The Yashica Auto Focus Motor. I’d never heard of it before finding one in a local charity shop, and for a mere £8 including original strap, case and manual, I thought it was worth a go. Delighted to discover that it worked perfectly, some ambivalence still remained due to its awkward looks, noises (more on that later) and name; no alphanumeric codes like the greats here, just a description of its one main feature: Auto Focus Motor. It also lacks the magical T* designation on the lens which has made later Yashica iterations so sought after. So why do I like it so much?
First, a quick overview: launched in 1981, this is an auto-everything camera, equipped with a 38mm f/2.8 lens, a film speed scale going from ISO 25 to 400, and a very-satisfying-to-pop-up flash unit. The only room for creative input – aside from framing and firing – is manually selecting the ISO. It also has a focus lock button for those times when the subject isn’t bang in the middle of the frame, along with a focus scale window to confirm what it’s focused on.
In low light, a half-press of the shutter release triggers a warning light in the viewfinder to suggest using flash (with the front covered, this also doubles up as the ‘battery check’ function). It’s not compact in the way that some of its peers are, but it’s small enough, and I actually quite like the reassuring heft of the thing. The viewfinder has parallax lines, there’s a tripod mount and of course a shutter lock button. And that’s about it.
In use, one of the most noticeable things is the noise. That auto focus motor, combined with the film advance, makes a terrific racket. This is certainly not a street photographer’s camera, unless you want everyone on that street to be unequivocally alerted to the fact that you just took a photo. Sounding like a mechanised bugle call, it announces your presence with every shot.
Then there’s how it looks: every button is decked out in a bold colour, reminiscent of a child’s toy that might have a ‘try me!’ label next to it on the packaging. As it happens, each button is indeed labelled to make its function absolutely clear. Instead of a lens cap, this has a plastic front plate which clips over the front of the camera, clearly a few evolutionary steps behind the advent of integrated sliding covers.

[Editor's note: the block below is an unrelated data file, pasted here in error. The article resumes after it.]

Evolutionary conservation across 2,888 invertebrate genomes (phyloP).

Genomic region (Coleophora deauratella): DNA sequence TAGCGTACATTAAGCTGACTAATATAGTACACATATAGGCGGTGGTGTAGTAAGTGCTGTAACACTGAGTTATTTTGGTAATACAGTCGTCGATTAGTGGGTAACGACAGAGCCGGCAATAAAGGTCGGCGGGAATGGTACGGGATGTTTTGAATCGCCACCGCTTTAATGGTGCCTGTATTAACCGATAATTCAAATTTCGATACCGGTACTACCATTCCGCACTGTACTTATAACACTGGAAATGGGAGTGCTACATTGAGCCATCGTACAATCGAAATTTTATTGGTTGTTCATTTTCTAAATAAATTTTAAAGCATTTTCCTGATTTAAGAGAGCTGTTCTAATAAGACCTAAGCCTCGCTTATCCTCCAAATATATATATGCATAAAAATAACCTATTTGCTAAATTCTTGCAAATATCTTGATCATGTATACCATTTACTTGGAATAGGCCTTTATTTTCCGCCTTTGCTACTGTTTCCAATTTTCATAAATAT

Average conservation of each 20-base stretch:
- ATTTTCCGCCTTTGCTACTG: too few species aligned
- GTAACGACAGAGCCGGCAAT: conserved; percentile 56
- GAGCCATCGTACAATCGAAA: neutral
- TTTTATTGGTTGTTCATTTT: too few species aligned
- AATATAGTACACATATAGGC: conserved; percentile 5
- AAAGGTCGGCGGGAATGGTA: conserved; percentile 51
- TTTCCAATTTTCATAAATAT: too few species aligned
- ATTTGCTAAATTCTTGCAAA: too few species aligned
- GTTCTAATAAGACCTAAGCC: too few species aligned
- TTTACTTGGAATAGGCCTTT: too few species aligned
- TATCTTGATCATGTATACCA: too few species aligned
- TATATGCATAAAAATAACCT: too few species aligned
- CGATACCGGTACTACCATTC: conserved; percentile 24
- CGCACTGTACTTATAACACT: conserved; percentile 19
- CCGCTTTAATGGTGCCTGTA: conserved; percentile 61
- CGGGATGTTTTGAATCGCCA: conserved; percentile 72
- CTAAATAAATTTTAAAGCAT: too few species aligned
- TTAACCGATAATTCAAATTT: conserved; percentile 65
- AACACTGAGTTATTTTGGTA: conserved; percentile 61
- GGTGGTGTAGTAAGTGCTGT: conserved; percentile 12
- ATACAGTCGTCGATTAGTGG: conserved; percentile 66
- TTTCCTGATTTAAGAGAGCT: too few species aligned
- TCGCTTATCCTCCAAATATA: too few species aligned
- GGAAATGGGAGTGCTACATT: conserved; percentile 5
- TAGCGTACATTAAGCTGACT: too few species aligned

All of this adds up to a camera that is the antithesis of the slick, compact, high-end camera of some of its contemporaries. Accessible rather than esoteric, simple and utterly non-pretentious, it’s as if the splashes of colour are an attempt at friendliness; it goes out of its way to dispel any misconceptions that this is a professional tool. This is the opposite of the type of much-coveted camera we all want then, but what do we really want?
This is a camera where there is little temptation to spend more time taking photos of it than with it, and I’m happy to take it anywhere without being anxious about loss or breakage. I love that I have the option to manually change the ISO on a shot by shot basis (yes, you can hack DX coding, but it’s a bit of a faff). I’d love the scale to go one more stop to 800, but then I suppose it’d be a different kind of camera. I also love that it takes AA batteries and isn’t part of that CR123 generation. I like the lens too: at f/2.8 it’s relatively fast and I’ve found it to be sharp enough. It’s got nothing on the T series lenses (I am reliably informed) and it vignettes like no one’s business, but for me this only adds to its point-n-shoot charm. This is, in its own way, a perfect distraction-free camera that provides an opportunity to keep things simple.
That is to say, having everything automated can sometimes feel severely limiting; at other times it is entirely liberating. I love shooting film, but so often I find myself becoming obsessively preoccupied with taking independent meter readings before ensuring focus is spot on and then checking that everything’s ready to go on my ‘vintage’ (read ‘old and crumbling’) gear. Most of the time, I really enjoy this slow and methodical process, but every now and then it’s refreshing to be able to just see what you want to capture and immediately react, without the temptation to over-analyse, second-guess, and ultimately miss the moment.
These frames were taken on expired (hence the graininess) Kodak Ultramax during a trip to Turkey’s Mediterranean coast. If you’d like to see more images taken with this camera then you can find me on Instagram: @michaelraven_